Loreal is set to blow you away with its new infrared-light-based and app-connected hair dryer

L'Oreal AirLight Pro
(Image credit: Loreal)

I know what you're thinking: "Why is a bald guy writing about a new hair dryer?" In my defense, L'Oreal's new AirLight Pro isn't just any hair styling device. This blower packs in enough technology and app-connected smarts to interest even the most hairless of tech reporters, including me.

Unveiled at CES 2024 in Las Vegas, the AirLight Pro might, with that long stem and tubular head, look a little familiar, but it's not a knockoff of Dyson's popular Supersonic. It also might bear more than a passing resemblance to Zuvi's two-year-old and well-regarded Halo hair dryer. That, it turns out makes more sense – L'Oreal worked with Zuvi to advance the infrared hair-drying technology found in its Halo hair dryer and create something new. For L'Oreal', though, building AirLight Pro was not about the technology; at least not at first.

Guive Balooch, Global Vice President of L'Oreal's Technology Incubator, told me ahead of the launch that L'Oreal starts with the consumer need, and backfills with the technology. The company has been inching its way into the beauty tech space for over a decade, though Balooch recalled that when it first arrived at CES 13 years ago there were no beauty companies, and 10 years ago there were only a handful. In recent years, L'Oreal has unveiled a UV Sensor, a shade measurement tool, and augmented reality apps that guide consumers toward the right makeup choices for their faces. 

This year L'Oreal is stepping to the forefront of a growing parade of CES beauty entrants with its first event keynote, during which it's unveiling the AirLight Pro.

L'Oreal AirLight Pro

(Image credit: Loreal)

The AirLight Pro still uses air and heating elements, but at a far lower temperature than traditional dryers, and it combines that warm wind with infrared light that, in combination, Balooch told me works a little like the sun and wind drying rain off the sidewalk. He added that it's more efficient, and gentler way of dying than traditional hair dryers, and eliminates the need to hold the dryer too close to your head (when I did have hair I recall that I only believed it was dry when I could smell the heat of my blow dryer cooking it). While a typical hair dryer might use more energy than your microwave, Blooch claims the AirLight Pro is 30% more efficient than a traditional hair dryer.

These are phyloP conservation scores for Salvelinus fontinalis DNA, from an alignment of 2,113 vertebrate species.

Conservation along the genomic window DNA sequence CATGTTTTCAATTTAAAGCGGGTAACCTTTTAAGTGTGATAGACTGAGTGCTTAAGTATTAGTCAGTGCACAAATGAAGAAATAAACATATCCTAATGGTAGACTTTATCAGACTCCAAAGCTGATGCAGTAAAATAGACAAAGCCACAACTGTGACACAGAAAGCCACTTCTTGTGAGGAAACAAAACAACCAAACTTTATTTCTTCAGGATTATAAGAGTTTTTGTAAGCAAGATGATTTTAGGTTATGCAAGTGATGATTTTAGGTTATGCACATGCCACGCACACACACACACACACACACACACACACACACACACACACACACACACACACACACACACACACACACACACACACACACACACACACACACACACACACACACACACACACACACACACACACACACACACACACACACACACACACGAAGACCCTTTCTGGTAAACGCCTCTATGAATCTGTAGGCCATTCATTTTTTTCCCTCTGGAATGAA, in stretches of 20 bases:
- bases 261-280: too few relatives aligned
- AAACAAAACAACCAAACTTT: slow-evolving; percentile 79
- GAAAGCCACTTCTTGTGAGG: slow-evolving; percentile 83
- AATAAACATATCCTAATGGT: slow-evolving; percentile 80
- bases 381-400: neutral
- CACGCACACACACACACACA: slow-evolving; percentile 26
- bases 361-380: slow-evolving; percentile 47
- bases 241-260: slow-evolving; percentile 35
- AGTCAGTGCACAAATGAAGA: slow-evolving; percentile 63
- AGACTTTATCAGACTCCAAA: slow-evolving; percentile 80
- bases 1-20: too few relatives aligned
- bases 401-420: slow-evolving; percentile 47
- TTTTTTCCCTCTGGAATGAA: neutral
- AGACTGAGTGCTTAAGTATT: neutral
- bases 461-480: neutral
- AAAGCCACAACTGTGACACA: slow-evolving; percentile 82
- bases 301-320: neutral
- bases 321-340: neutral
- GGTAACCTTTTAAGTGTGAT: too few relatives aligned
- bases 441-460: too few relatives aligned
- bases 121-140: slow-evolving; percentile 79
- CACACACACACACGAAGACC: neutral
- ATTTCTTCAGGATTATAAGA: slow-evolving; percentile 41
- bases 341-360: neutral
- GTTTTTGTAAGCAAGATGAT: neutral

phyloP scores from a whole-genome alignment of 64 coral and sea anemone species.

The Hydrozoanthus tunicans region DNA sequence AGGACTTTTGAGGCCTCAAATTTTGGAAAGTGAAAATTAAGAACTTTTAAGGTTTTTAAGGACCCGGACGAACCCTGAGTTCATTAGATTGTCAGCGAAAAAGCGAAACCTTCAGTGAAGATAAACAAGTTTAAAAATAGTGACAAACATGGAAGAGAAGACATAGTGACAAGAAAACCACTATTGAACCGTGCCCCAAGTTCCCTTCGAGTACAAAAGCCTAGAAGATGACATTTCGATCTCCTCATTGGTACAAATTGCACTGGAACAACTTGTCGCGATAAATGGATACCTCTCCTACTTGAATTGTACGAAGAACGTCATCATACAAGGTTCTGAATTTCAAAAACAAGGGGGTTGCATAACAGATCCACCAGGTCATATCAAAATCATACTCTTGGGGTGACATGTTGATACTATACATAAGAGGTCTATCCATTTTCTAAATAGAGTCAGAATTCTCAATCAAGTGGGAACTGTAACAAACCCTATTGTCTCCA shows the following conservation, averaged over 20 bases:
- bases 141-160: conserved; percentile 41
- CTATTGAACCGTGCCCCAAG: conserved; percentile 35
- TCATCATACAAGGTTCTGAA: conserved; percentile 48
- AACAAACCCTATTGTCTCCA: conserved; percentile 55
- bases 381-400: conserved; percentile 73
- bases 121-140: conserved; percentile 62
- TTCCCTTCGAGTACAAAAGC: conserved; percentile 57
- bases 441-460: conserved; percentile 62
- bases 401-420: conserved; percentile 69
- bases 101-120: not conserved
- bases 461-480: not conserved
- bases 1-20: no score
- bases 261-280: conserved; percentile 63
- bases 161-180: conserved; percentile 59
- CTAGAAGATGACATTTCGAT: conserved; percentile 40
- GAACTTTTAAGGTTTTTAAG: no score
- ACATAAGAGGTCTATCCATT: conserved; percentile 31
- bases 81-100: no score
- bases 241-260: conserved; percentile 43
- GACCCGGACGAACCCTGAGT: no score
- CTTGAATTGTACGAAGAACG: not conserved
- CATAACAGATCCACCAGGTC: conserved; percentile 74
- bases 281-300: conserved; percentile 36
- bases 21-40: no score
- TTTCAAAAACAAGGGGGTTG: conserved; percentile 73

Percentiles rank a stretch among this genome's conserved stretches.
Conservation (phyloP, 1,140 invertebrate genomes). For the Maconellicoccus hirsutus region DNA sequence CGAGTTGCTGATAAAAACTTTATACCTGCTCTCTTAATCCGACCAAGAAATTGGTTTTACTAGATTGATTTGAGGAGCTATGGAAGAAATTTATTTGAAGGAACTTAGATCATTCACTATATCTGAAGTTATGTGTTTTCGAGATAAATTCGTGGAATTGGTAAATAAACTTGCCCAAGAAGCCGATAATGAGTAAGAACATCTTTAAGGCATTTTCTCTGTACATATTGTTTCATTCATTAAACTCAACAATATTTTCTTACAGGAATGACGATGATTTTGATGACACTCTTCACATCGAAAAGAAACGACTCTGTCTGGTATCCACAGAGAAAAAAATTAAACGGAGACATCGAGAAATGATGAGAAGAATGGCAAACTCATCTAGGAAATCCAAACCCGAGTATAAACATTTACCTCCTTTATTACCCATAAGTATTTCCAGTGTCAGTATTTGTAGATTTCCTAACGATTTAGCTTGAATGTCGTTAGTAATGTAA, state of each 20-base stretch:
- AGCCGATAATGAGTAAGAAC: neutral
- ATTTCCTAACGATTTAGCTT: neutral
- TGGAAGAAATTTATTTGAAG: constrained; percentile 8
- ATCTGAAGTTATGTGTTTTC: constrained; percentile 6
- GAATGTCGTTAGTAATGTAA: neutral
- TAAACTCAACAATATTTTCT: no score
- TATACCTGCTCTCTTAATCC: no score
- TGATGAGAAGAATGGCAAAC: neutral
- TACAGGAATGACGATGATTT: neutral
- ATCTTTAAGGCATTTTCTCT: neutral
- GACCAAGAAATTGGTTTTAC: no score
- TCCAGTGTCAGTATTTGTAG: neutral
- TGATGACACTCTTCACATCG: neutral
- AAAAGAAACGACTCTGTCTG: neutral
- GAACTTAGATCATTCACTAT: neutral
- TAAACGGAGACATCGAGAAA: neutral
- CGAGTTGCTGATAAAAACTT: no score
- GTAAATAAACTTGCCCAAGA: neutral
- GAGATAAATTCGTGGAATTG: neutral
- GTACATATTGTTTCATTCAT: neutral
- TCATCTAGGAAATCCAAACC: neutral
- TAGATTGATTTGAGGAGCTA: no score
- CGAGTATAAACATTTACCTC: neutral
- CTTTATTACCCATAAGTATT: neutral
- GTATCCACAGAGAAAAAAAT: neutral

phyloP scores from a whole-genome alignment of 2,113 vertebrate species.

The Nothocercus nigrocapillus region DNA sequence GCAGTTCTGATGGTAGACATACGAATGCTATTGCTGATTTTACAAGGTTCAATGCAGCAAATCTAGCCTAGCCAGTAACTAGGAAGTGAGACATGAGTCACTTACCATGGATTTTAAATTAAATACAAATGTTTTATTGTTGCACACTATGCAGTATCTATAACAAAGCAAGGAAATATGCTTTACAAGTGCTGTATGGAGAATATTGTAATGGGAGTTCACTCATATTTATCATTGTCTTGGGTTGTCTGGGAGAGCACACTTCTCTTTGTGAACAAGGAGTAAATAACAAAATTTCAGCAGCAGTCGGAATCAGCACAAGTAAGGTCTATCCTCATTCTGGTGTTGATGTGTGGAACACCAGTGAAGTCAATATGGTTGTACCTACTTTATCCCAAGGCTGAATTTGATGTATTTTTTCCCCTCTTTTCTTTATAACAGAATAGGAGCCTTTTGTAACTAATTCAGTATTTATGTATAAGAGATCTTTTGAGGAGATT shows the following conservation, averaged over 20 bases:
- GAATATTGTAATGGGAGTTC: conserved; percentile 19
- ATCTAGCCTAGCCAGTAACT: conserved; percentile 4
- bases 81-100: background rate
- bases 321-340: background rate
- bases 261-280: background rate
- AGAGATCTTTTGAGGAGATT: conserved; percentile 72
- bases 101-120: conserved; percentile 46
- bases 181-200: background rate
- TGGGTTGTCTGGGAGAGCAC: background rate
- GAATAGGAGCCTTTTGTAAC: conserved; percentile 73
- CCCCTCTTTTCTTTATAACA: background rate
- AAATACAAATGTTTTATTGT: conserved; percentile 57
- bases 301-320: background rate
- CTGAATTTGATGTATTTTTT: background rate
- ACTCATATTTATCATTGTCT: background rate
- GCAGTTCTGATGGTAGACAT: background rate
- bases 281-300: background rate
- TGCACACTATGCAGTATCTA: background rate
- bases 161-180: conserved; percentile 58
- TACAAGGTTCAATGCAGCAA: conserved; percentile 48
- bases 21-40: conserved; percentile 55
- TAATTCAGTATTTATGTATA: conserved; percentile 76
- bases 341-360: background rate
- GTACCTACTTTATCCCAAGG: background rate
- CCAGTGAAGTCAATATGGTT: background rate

The Zuvi Halo made similar claims about efficiency and how this combo of warm wind and infrared light treats your hair, so how is AirLight Pro different?

Some of the changes are subtle, or hard to spot, like reorganizing the airflow to speed drying and make the process even easier on hair. However, two tech advancements caught my eye. One is that this is the first hair dryer in my recollection that can recognize attachments and then make adjustments to settings based on which attachment is fitted (the AirLight Pro does also have buttons to manually control heat and airspeed). Plus, this is an app-connected (iOS and Android) hair dryer that lets you create and save custom settings. Eventually, you may be able to share those customizations with other AirLight Pro users.

People should not suffer the consequences of being eco-friendly. We wanted to build the best hair dryer and then make it eco-friendly.

Guive Balooch

In the end, L'Oreal collected 15 patents on the device – and an early award from CES 2024.

One thing that was important to L'Oreal as it developed the AirLight Pro was that it wouldn't be just an efficient beauty appliance, but also an excellent hair dryer.

“People should not suffer the consequences of being eco-friendly. We wanted to build the best hair dryer, and then make it eco-friendly," Balooch told me.

The L'Oreal AirLight Po will be made available to hair salons from March, and will go on general sale in Europe this June, and in the US before the end of 2024. In all cases, L'Oreal expects to price the dryer at roughly $400 (about £315). There's no word yet on what attachments will be available, or what these will cost.

As for how it works… well I certainly couldn't try it, but TechRadar hopes to have some more hirsute correspondents caressing their locks with it before the end of CES 2024.

We’re covering all of the latest CES news from the show as it happens. We'll be covering everything from 8K TVs and foldable displays to new phones, laptops, smart home gadgets, and the latest in AI, so stick with us for the big stories.

And don’t forget to follow us on TikTok for the latest from the CES show floor!

Lance Ulanoff
US Editor in Chief

A 35-year industry veteran and award-winning journalist, Lance has covered technology since PCs were the size of suitcases and “on line” meant “waiting.” He’s a former Lifewire Editor-in-Chief, Mashable Editor-in-Chief, and, before that, Editor in Chief of PCMag.com and Senior Vice President of Content for Ziff Davis, Inc. He also wrote a popular, weekly tech column for Medium called The Upgrade.

Lance Ulanoff makes frequent appearances on national, international, and local news programs including Live with Kelly and Ryan, Fox News, Fox Business, the Today Show, Good Morning America, CNBC, CNN, and the BBC.